Learn all about digital marketing, we have built this glossary to help you understand everything to thrive in online marketing and promoting your website or business.
What is Indexing?
The term 'indexing' refers to the process through which search engines like Google collect and store information about a web page to provide the most relevant results to users' queries. This process involves crawlers or bots that visit new pages or updates on existing pages, store the important information, and add them to the 'index', which is a huge database of discovered URLs.
Once your page is in the index, it’s in the running to be displayed as a result of related queries. It’s like the giant, digital library where once a book (your page) is included, it could be read (displayed in SERPs) by the audience.
Its importance is analogous to a library's index - without it, finding specific information would be nearly impossible. Similarly, a site with high-quality content may remain undiscovered if it's not properly indexed by search engines.
Indexing's Role in Digital Marketing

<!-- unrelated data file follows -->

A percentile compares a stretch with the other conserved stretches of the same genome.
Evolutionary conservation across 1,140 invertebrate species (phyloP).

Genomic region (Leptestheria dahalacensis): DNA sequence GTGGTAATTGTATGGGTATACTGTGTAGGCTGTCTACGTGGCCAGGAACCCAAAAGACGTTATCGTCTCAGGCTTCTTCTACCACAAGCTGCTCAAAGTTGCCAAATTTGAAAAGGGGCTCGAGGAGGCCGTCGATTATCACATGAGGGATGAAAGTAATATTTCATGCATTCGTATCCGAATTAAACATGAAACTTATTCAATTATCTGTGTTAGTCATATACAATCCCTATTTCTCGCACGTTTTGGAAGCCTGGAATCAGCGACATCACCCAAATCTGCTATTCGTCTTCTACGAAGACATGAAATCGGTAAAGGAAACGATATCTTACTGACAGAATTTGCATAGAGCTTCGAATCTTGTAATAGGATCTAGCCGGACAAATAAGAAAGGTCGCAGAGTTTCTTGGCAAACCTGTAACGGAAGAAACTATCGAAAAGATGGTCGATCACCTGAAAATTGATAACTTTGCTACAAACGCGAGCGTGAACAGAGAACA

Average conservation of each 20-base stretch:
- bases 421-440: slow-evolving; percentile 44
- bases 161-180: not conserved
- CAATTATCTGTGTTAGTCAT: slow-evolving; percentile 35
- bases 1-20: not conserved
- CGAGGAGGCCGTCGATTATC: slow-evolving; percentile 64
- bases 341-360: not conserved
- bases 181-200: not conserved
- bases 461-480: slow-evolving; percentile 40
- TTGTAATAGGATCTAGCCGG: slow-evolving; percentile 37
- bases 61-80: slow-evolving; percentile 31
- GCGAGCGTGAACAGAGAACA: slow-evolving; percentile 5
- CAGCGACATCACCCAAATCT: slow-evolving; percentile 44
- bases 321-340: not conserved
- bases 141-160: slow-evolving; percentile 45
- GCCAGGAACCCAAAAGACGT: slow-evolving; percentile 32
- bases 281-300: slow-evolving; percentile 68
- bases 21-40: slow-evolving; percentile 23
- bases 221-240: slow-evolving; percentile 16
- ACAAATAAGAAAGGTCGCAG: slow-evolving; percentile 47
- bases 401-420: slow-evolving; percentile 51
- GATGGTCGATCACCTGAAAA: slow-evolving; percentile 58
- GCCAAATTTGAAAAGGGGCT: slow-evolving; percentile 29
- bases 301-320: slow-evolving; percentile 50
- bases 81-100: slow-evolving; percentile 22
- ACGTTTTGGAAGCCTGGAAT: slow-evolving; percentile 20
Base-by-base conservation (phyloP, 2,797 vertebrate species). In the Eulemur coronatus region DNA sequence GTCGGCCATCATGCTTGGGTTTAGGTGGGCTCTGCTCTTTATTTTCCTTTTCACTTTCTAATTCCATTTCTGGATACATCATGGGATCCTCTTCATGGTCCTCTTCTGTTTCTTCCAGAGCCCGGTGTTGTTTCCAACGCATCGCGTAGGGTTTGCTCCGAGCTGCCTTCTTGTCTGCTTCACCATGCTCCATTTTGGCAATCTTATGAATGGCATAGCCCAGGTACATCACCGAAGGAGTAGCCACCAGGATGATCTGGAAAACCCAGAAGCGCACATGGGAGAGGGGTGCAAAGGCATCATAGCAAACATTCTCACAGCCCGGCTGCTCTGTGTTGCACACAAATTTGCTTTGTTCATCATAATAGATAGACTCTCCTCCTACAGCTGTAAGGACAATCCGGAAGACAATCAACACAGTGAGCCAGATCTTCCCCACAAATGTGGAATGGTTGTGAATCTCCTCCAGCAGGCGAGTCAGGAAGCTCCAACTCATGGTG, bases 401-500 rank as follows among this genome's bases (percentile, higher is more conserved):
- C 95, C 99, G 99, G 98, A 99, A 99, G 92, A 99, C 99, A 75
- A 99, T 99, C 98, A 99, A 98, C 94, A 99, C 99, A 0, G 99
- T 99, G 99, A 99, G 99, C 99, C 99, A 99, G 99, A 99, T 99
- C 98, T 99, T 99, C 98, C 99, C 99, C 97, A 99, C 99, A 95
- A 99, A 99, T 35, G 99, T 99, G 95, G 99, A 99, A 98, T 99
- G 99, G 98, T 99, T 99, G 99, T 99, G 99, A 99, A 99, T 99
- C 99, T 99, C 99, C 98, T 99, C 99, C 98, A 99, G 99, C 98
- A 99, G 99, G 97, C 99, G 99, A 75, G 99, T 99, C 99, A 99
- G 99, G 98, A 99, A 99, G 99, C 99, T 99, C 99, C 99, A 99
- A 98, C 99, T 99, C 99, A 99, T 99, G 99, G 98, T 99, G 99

Indexing is fundamental to effective digital marketing. A website cannot gain organic traffic from search engines if its pages aren't indexed. This is why marketers consistently check and troubleshoot their site's indexing status.
This process also guides search engines in understanding what your website is all about. When Google indexes a site, it checks its keywords, meta tags, alt tags, and more, inferred against search queries to determine the site’s potential relevancy.
Effective indexing helps in enhancing a website's search engine ranking, thus making it easier for targeted users to find your site. Effective indexing also boosts overall online visibility, so marketers must focus on it while deploying their SEO strategies.
In digital marketing, indexing is demonstrated through the inclusion of pages in Search Engine Result Pages (SERPs). For instance, when Googlebot discovers a new page through various methods, such as backlinks, XML sitemap, or directly submitting a URL to Google Search Console, it crawls the page to understand its contents.
The bot then stores important details like keywords, images, videos, and overall context of the text in the 'index'. When a user types a related keyword query, the search engine sifts through its index to display the most relevant results.
An example of good SEO indexing is when a website ranks on the first page of Google for its chosen keywords. This shows that Google had not only indexed these pages but also deemed them valuable for related search queries.